[Physics] Clarify homework results regarding heat, work and the ideal gas law


So I have a bunch of homework problems relating to thermodynamics and work done by an ideal gas. I've been having trouble with the isobaric questions, and want to make sure I'm getting the concept down. I went through the following question and got the answers "right", but their answers are significantly different from mine and I'm not sure why (I had to answer part C using Part D because my answer to part C was too high).

The questions are on a website with a pass/fail system and very little feedback if the answer is wrong. If my answer is "close enough" it will accept it then give me their correct answer. In general, I use too many significant digits and let it round, rather than rounding myself, as too many digits isn't graded against me.

Exercise 19.17
A cylinder contains $0.250 mol$ of carbon dioxide $(CO_2)$ gas at a temperature of $27.0°C$. The cylinder is provided with a frictionless piston, which maintains a constant pressure of $1.00atm$ on the gas. The gas is heated until its temperature increases to $127.0°C$. Assume that the $CO_2$ may be treated as an ideal gas.

At this point, I know it's an isobaric process because it's at constant pressure. I can convert 27 and 127 °C to 300.15 and 400.15 K, and convert 1.00 atm to 101325 Pa (not that either conversion is actually required in this case).

The equations I have for isobaric processes are:
$pV=nRT$ [Ideal Gas Equation]
$\Delta U=Q-W$ [First Law Equation]
$W=p(V_2-V_1)$ [Area under PV curve for constant PV is a square]
$Q=nC_p\Delta T$ [From the book/wikipedia]

Part A. How much work is done by the gas in this process?

So I don't have the volume to get work directly, but I can calculate it from the ideal gas equation:
$pV=nRT \leftrightarrow V_i={nRT_i \over p}$
$W=p(V_2-V_1)=p({nRT_2 \over p}-{nRT_1 \over p})=nR(T_2-T_1)$

Plugging in known values, I get:
$W=0.25 mol \cdot 8.3145 {J \over mol\cdot K}\cdot (400.15 K-300.15 K)$
$W=207.9 J$ which the webpage rounds to 208 J.

Part B. On what is this work done? (Piston or Cylinder)

It's the piston because the piston is being moved and the cylinder isn't. Work is force across distance, so moving something does work on it. Yay for easy parts.

Part C. What is the change in internal energy of the gas?

Originally, I was confused by how to do this because I'd copied the work equation into my $\Delta U$ equation which didn't make sense. So I went ahead and calculated heat supplied, which is part D, then subtracted work done.

Looking back through, it looks like $U=nC_VT$ so $\Delta U=nC_V(T_2-T_1)$.

Now, the book says $C_V=k{1 \over 2}R$ where k is the number of degrees of freedom. A single atom has 3 translational degrees of freedom. Then my understanding is that each additional atom adds 2 rotational degrees of freedom. So $C_V={3 \over 2}R$ for one-atom "molecules", $C_V={5 \over 2}R$ for two-atom molecules (such as $O_2$ or $N_2$), and $C_V={7 \over 2}R$ for three-atom molecules (such as the $CO_2$ in this question).

So I can substitute known values to get:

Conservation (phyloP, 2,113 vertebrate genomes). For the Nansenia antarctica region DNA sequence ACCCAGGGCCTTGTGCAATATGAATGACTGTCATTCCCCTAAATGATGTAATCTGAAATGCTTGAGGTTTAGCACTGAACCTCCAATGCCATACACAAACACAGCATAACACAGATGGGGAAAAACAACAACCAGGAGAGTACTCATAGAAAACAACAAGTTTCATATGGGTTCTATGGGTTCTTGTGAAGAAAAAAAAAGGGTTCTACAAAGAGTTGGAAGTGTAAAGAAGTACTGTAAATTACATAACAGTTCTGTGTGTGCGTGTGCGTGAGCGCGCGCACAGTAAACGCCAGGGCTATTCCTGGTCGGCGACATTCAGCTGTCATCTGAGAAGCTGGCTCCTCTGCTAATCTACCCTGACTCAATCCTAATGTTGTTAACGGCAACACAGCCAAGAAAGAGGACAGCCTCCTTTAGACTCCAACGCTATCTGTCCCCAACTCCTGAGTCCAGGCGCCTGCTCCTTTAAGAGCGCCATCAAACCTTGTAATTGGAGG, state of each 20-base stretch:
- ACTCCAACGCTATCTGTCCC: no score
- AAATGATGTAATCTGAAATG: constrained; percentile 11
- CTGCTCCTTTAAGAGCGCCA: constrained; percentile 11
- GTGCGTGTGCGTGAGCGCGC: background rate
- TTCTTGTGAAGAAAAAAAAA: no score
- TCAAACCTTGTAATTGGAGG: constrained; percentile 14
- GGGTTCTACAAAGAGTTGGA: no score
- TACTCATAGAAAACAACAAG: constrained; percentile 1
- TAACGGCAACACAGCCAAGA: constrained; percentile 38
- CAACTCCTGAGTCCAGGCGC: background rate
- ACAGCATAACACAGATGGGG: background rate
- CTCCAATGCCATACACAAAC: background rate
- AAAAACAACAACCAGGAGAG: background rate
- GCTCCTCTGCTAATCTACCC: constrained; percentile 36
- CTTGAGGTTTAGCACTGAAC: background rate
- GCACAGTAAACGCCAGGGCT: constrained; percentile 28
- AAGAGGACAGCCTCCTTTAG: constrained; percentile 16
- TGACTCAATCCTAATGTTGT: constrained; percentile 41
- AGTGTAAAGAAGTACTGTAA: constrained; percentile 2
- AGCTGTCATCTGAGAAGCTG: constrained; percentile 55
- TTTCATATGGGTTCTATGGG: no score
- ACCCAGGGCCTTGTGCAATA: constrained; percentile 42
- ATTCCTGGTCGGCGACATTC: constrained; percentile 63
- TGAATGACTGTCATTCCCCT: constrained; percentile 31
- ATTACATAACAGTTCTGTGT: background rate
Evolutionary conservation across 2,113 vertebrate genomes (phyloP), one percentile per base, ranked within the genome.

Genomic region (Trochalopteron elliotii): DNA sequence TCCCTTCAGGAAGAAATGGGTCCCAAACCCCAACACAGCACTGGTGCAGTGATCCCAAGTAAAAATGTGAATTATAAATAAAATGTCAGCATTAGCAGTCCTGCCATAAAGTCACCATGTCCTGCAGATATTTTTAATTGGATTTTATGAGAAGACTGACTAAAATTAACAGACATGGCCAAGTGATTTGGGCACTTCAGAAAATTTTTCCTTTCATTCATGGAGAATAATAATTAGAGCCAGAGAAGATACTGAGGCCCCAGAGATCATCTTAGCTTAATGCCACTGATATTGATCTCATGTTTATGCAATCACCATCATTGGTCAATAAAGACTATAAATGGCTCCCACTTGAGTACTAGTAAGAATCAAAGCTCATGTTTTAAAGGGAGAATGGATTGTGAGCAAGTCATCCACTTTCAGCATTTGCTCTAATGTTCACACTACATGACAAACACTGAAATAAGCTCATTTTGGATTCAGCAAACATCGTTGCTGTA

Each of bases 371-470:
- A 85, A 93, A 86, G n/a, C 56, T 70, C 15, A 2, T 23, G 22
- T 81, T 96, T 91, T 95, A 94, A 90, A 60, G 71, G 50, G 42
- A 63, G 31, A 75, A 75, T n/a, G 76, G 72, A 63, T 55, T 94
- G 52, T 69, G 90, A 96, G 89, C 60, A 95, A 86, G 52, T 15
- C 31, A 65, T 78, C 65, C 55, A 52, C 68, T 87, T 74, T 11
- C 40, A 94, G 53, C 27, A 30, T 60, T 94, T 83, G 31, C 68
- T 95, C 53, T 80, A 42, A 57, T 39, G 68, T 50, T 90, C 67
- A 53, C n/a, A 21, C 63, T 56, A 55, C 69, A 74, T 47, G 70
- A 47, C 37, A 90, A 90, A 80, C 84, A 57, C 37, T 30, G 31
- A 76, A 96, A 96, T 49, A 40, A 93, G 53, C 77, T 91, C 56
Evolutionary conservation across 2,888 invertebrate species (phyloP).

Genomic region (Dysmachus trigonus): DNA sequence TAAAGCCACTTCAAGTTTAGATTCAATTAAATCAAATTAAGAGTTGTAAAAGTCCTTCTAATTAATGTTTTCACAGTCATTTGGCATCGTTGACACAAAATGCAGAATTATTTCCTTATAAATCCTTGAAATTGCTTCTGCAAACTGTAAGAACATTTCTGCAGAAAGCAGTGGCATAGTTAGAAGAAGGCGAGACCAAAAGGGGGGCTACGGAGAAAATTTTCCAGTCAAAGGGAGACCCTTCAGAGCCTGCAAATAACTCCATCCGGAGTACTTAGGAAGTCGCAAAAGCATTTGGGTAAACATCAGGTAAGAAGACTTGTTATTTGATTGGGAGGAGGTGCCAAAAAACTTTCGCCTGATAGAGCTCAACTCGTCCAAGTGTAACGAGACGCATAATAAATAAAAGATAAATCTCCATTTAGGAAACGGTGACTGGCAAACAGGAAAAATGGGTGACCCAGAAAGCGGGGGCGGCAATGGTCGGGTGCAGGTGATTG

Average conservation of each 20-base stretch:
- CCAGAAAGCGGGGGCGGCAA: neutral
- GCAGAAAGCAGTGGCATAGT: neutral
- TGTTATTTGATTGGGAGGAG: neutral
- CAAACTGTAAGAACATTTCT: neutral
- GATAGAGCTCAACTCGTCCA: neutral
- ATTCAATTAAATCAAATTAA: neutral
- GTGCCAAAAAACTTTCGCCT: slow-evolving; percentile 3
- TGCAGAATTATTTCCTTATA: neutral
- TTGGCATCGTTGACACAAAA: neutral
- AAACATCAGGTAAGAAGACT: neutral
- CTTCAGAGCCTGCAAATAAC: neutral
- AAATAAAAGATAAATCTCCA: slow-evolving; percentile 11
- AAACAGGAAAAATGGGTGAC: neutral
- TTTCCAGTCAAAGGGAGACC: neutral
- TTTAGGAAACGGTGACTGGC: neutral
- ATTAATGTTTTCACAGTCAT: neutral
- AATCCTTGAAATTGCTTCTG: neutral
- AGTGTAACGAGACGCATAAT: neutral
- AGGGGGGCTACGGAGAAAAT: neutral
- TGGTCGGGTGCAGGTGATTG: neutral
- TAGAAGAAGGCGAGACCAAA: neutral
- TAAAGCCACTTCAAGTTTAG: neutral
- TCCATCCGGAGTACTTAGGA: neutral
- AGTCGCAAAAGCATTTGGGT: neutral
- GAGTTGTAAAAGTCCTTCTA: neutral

$\Delta U=0.25 mol\cdot {7 \over 2}8.3145 {J \over mol\cdot K}(400.15K-300.15K)$
$\Delta U=727.5J$ which the site says is "close" but not good enough.

Part D. How much heat was supplied to the gas?

Here, I have an equation for solving Q directly.
$Q=nC_p\Delta T=n(C_V+R)\Delta T$

Because I'm looking for $C_p=C_V+R$, I can add ${2 \over 2} R$ to the $C_V={7 \over 2}R$ I got above, for a total of $C_p={9 \over 2}R$. Plugging in known values, I get
$Q=0.25 mol\cdot {9 \over 2} 8.3145 {J \over mol\cdot K} (400.15 K – 300.15K)$
$Q=935.4J$ which the website accepts, but "rounds" to 924 J which seems like I'm making a mistake rather than rounding a little weird.

From here, I can go back to Part C.
$\Delta U=Q-W=935.4J-207.9J=727.5J$ which is what I calculated directly above and isn't accepted. By using the values they got for parts A and D, I can calculate $924J – 208J = 716J$ which the site accepts but rounds to $712J$.

Part E: How much work would have been done if the pressure had been 0.50 atm?

Because the original equation for work cancelled out the pressure, I should get the same answer regardless of pressure, $208 J$, which is accepted as correct.

So my equation for work seems to be spot on, but my equations for heat and internal energy are off by quite a bit. What am I doing wrong?

Best Answer

There is something strange about your work.

Cutting through the rather verbose solution, you basically say

$$W = nR\Delta T\tag1 $$ $$\Delta U = \frac{7}{2} nR \Delta T \tag2$$ $$Q = \frac92 nR \Delta T \tag3$$

Mathematically, it is obvious that (1) + (2) = (3) - yet you don't get that when you evaluate each of these directly.

When I substitute your numbers, I get

W = 207.9 J
U = 727.5 J
Q = 935.4 J

which is what you got. The results the site gives as "correct" are off in a strange way - the value you got in part (A) is not even the difference between the values they gave for (D)-(C) (which they ought to be).

I see several possible things going on here: 1) they are using a different value for the heat capacity (actual heat capacity of CO2 is a function of temperature, see for example this table), and 2) there is some strange rounding in the way they generated their results. It wouldn't be the first time.

You appear to have a good grasp of the subject and are being needlessly confused by the web quiz. Oh, to have intelligent, live teachers instead of dumb, lifeless computers...